Baghdad, Yesterday: The Making of an Arab Jew
Sasson Somekh's memoir takes shape like a series of telling snapshots from another time and place. The time is the 1930s and '40s and the place, Iraq, where Somekh and his family were part of the country's then-flourishing Jewish community. The book offers an intimate view of this milieu and manages both to describe vividly the young Somekh's intellectual and emotional growth and to map the now-vanished world of Baghdad's book stalls and literary cafes, its Arabic-speaking Jewish bank clerks, outdoor movies at the Cinema Diana, and bonfires by the Tigris. As the pieces of Somekh's unsentimental memoir accumulate, they also mount in meaning. The book celebrates the ups and downs of Iraqi Jewish life as it also portrays the eventual dissolution of the community in the early 1950s.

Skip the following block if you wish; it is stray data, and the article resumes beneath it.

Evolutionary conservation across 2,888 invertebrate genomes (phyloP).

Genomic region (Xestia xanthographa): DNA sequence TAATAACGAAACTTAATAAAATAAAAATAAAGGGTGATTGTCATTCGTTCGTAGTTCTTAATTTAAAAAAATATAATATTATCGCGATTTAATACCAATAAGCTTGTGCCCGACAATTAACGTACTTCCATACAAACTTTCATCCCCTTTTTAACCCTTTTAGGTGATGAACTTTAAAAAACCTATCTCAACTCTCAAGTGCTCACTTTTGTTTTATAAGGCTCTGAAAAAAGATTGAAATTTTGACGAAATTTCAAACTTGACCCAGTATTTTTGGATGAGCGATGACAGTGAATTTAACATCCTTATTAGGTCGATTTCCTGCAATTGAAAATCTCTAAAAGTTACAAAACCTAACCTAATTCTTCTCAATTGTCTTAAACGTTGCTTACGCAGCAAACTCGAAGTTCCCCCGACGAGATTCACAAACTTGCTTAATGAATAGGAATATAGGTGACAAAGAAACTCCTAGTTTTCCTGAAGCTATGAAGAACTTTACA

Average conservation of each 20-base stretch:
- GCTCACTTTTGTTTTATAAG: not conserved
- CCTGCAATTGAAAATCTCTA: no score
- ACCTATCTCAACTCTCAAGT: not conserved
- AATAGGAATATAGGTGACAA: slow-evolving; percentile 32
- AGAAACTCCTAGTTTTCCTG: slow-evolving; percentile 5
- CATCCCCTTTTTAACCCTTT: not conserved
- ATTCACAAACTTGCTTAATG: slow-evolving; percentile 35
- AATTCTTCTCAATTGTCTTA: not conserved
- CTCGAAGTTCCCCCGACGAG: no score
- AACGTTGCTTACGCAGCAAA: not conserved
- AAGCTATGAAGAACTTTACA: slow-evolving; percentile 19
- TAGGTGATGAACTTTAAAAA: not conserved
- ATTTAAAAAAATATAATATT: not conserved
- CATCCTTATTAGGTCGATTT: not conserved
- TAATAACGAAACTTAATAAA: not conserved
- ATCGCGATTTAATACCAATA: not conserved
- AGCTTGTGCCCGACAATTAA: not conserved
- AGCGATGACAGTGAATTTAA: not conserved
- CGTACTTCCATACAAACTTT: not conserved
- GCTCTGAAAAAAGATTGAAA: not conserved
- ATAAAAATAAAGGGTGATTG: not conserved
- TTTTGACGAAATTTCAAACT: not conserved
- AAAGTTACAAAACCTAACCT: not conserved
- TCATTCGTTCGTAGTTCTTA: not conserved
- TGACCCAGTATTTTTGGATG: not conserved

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Abu Nuwas Akram al-Jawahiri Alliance school amba Arabic language Arabic literature Arabic poetry Armenian arrived in Israel asked Aviv Baghdadi Jews bank Basra became began boys British brother cafe childhood Christian clerks Communist party cousins culture daughter emigration English European eventually Farhood father French friends girls grandfather Hadid Haytham heard Hebrew high school Hussein immigrated to Israel Iraq's Iraqi Jewish Iraqi Jews Israel Israeli Jabra Jewish community Jews of Baghdad Jews of Iraq Khalid knew language later literary lived married modern mother Muhammad Sharara Muslim Naim Kattan Najaf neighborhood never Nissim parents photograph picture poem poet published Rabbi Ramat Gan religious Rosenfeld Sasson Sasson Somekh secular Shammash School Sharara Shaul Shiite sister Somekh southern Iraq story street studied synagogue Taha Hussein tarbush taught teacher Tigris told translation uncle women word writers wrote Yvette Zionist